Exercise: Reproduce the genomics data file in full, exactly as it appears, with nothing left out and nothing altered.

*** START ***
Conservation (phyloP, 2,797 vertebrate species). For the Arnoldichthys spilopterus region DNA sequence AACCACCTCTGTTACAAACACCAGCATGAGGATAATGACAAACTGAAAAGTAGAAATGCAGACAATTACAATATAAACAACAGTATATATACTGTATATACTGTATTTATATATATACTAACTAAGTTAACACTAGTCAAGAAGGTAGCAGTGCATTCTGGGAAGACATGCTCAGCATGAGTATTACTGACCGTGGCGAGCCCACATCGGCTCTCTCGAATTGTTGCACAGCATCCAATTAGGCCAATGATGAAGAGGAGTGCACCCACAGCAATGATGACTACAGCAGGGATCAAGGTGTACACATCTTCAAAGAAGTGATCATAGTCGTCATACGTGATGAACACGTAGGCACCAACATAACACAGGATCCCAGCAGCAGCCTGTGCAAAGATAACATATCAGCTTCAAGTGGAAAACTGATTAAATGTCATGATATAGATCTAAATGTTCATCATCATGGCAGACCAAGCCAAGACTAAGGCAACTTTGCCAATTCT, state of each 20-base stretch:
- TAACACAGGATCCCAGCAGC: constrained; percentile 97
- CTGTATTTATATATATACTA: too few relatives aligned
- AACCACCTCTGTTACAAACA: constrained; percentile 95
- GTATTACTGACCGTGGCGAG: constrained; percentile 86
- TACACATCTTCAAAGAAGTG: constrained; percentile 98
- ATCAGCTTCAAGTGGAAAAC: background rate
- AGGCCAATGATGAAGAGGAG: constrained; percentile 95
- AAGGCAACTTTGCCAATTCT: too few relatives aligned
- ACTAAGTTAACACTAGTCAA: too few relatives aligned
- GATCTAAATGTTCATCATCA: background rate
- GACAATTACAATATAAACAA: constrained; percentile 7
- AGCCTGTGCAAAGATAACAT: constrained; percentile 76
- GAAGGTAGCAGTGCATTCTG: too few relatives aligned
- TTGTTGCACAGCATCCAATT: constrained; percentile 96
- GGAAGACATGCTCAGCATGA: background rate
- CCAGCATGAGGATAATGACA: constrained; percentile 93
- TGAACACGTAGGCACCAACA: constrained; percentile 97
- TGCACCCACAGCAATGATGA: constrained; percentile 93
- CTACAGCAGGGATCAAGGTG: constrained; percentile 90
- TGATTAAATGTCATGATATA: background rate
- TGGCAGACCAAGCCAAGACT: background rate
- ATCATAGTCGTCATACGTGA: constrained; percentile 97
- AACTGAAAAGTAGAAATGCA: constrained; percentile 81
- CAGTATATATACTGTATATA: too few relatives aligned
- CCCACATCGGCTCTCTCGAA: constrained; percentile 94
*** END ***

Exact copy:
Conservation (phyloP, 2,797 vertebrate species). For the Arnoldichthys spilopterus region DNA sequence AACCACCTCTGTTACAAACACCAGCATGAGGATAATGACAAACTGAAAAGTAGAAATGCAGACAATTACAATATAAACAACAGTATATATACTGTATATACTGTATTTATATATATACTAACTAAGTTAACACTAGTCAAGAAGGTAGCAGTGCATTCTGGGAAGACATGCTCAGCATGAGTATTACTGACCGTGGCGAGCCCACATCGGCTCTCTCGAATTGTTGCACAGCATCCAATTAGGCCAATGATGAAGAGGAGTGCACCCACAGCAATGATGACTACAGCAGGGATCAAGGTGTACACATCTTCAAAGAAGTGATCATAGTCGTCATACGTGATGAACACGTAGGCACCAACATAACACAGGATCCCAGCAGCAGCCTGTGCAAAGATAACATATCAGCTTCAAGTGGAAAACTGATTAAATGTCATGATATAGATCTAAATGTTCATCATCATGGCAGACCAAGCCAAGACTAAGGCAACTTTGCCAATTCT, state of each 20-base stretch:
- TAACACAGGATCCCAGCAGC: constrained; percentile 97
- CTGTATTTATATATATACTA: too few relatives aligned
- AACCACCTCTGTTACAAACA: constrained; percentile 95
- GTATTACTGACCGTGGCGAG: constrained; percentile 86
- TACACATCTTCAAAGAAGTG: constrained; percentile 98
- ATCAGCTTCAAGTGGAAAAC: background rate
- AGGCCAATGATGAAGAGGAG: constrained; percentile 95
- AAGGCAACTTTGCCAATTCT: too few relatives aligned
- ACTAAGTTAACACTAGTCAA: too few relatives aligned
- GATCTAAATGTTCATCATCA: background rate
- GACAATTACAATATAAACAA: constrained; percentile 7
- AGCCTGTGCAAAGATAACAT: constrained; percentile 76
- GAAGGTAGCAGTGCATTCTG: too few relatives aligned
- TTGTTGCACAGCATCCAATT: constrained; percentile 96
- GGAAGACATGCTCAGCATGA: background rate
- CCAGCATGAGGATAATGACA: constrained; percentile 93
- TGAACACGTAGGCACCAACA: constrained; percentile 97
- TGCACCCACAGCAATGATGA: constrained; percentile 93
- CTACAGCAGGGATCAAGGTG: constrained; percentile 90
- TGATTAAATGTCATGATATA: background rate
- TGGCAGACCAAGCCAAGACT: background rate
- ATCATAGTCGTCATACGTGA: constrained; percentile 97
- AACTGAAAAGTAGAAATGCA: constrained; percentile 81
- CAGTATATATACTGTATATA: too few relatives aligned
- CCCACATCGGCTCTCTCGAA: constrained; percentile 94